In the long scheme of things though, what this process taught me is that it’s a huge financial privilege to be able to apply — and get in — to law school in the first place. The high costs might account for why minority students, particularly those from low-income backgrounds, continue to be underrepresented in the legal profession, compared to other careers. While I’m proud I was ultimately able to finance my application process by myself and save along the way, it was still a significant financial stretch.

Moreover, I’m also aware that a lot of the money I “saved” in this process is the direct result of access to supportive, privileged networks — a well-resourced college, a workplace that encouraged my law school applications every step of the way, and friends and colleagues who provided mentorship and resources at every point. These were all factors in my ability to achieve a good LSAT score and build a strong application — which then got me fee waivers, admission offers, and ultimately scholarships I wouldn’t have otherwise qualified for. It’s a self-perpetuating cycle of privilege that ultimately makes it harder for people without much to get their foot in the door.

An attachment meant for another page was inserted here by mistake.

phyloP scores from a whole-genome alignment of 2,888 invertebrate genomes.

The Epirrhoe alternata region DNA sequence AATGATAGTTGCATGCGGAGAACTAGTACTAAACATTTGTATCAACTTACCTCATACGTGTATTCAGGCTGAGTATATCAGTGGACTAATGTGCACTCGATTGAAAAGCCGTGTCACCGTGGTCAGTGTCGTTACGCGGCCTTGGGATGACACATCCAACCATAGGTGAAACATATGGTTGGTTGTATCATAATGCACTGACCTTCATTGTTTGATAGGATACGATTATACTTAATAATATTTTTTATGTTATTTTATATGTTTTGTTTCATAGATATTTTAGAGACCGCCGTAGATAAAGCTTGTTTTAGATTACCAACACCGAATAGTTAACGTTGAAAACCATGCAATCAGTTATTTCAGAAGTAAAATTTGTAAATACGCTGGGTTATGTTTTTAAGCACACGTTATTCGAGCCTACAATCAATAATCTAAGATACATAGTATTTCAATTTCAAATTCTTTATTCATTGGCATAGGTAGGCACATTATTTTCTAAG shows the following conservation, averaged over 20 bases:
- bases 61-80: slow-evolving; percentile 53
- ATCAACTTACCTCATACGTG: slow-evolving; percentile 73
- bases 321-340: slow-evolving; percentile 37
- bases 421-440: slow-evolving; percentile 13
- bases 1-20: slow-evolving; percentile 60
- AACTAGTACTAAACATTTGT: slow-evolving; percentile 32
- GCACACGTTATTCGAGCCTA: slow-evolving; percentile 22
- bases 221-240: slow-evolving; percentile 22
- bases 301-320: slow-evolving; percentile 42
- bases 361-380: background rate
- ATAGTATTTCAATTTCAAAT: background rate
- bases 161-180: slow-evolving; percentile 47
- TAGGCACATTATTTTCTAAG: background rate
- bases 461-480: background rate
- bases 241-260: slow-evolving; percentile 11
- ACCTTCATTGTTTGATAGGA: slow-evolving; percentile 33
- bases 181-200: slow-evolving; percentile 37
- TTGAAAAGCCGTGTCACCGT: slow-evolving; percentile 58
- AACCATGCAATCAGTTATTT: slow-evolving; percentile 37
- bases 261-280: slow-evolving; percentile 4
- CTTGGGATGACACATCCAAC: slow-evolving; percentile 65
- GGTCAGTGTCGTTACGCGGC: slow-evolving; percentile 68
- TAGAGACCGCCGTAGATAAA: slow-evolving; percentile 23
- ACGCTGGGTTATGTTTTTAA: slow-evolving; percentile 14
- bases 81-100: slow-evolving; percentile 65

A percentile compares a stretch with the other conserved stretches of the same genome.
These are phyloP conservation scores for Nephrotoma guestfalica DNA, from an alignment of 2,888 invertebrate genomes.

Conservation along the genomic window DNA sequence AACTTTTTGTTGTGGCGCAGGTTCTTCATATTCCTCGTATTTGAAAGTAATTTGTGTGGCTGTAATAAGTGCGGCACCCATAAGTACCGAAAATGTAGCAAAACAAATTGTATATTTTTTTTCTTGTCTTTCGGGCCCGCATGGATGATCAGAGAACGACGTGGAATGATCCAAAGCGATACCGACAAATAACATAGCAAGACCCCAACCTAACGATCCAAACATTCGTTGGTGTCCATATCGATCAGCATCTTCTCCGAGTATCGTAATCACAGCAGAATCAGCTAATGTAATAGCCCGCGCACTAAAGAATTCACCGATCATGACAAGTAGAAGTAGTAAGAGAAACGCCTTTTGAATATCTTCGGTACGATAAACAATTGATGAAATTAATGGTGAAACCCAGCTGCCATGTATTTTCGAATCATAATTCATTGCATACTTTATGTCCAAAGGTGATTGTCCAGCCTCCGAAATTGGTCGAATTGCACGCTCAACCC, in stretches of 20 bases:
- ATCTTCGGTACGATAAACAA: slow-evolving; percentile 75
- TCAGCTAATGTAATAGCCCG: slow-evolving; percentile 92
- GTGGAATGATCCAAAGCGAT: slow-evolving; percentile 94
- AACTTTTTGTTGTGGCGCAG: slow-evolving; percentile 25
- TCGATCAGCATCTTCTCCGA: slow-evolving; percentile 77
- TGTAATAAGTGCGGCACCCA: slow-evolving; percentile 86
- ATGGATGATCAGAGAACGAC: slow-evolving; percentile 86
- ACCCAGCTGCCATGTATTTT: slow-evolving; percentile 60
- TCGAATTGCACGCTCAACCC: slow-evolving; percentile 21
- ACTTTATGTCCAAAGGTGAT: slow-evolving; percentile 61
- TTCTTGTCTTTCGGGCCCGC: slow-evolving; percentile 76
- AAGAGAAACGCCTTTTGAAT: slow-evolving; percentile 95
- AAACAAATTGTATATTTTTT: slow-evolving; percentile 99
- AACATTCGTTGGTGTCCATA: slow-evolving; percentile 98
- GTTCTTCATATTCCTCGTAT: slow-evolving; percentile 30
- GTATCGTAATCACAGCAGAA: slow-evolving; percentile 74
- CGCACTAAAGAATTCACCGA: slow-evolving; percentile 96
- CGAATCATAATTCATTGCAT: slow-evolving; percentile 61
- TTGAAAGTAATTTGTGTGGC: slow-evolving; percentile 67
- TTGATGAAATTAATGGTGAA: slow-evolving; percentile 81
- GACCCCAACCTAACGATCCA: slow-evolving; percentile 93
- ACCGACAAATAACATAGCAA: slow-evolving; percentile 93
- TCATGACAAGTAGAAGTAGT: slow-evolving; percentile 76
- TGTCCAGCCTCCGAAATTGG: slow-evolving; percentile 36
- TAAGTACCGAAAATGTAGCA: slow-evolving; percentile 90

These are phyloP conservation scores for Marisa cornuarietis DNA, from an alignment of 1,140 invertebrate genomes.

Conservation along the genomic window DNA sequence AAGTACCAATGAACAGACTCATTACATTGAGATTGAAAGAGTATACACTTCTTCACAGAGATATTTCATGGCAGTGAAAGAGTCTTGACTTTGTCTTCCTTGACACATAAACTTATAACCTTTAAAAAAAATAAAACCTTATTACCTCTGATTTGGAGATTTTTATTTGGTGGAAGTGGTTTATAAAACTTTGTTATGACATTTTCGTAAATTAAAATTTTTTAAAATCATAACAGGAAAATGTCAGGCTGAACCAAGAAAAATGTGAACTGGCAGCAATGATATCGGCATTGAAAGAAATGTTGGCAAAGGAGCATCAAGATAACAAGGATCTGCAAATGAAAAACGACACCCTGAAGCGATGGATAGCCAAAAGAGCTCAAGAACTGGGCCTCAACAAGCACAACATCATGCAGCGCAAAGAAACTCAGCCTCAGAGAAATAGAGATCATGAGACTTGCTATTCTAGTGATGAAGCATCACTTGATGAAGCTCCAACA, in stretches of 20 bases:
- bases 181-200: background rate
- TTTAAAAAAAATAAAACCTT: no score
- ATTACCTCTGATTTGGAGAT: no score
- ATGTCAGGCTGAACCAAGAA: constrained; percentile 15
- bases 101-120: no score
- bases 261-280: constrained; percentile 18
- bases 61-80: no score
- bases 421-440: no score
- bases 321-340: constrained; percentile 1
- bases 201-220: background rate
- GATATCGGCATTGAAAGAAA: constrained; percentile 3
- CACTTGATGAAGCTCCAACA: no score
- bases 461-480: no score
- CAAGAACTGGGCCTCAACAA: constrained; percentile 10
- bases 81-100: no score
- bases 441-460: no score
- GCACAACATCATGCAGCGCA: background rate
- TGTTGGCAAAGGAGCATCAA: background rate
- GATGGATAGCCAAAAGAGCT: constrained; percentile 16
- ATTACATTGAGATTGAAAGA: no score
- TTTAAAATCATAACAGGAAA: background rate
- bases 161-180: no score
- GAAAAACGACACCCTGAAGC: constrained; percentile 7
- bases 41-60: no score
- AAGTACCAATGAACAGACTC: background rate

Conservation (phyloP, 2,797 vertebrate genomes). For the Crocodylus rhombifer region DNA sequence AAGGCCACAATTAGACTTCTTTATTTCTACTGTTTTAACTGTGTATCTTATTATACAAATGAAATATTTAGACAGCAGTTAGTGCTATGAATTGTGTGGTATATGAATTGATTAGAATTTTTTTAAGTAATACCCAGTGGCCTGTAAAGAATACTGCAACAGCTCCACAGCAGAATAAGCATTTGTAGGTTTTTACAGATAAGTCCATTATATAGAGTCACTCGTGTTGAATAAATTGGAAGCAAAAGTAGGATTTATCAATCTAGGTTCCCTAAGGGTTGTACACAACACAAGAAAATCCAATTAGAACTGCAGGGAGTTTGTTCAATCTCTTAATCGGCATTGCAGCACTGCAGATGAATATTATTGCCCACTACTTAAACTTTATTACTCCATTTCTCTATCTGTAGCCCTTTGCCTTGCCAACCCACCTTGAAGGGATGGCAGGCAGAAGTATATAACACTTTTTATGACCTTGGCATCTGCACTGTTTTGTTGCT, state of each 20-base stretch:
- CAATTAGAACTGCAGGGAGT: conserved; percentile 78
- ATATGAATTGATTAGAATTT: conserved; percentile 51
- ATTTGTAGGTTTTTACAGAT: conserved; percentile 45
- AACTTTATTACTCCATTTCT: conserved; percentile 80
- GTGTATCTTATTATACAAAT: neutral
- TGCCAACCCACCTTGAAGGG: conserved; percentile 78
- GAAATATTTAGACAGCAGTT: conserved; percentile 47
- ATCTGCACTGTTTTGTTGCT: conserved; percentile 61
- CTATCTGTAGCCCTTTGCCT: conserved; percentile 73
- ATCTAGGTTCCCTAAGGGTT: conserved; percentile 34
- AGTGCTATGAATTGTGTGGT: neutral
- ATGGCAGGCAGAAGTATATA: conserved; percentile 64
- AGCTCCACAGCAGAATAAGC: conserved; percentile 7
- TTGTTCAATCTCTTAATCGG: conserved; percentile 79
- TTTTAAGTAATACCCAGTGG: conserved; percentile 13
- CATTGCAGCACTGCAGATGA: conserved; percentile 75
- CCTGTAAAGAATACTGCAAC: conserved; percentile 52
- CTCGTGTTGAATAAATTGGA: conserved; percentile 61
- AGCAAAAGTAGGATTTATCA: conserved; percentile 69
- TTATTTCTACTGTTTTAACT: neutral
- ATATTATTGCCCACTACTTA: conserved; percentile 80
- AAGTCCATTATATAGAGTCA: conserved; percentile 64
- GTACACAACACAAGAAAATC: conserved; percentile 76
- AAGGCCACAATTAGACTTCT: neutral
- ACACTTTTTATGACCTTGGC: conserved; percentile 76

The way I see it, if we want lawyers and judges in our system who actually represent the diversity of the United States, rethinking the cost of the application process to law school (never mind the cost of law school itself) is a crucial consideration.

Meghan is a national security researcher and occasional photographer in NYC. You can find her on Instagram.

Image via Unsplash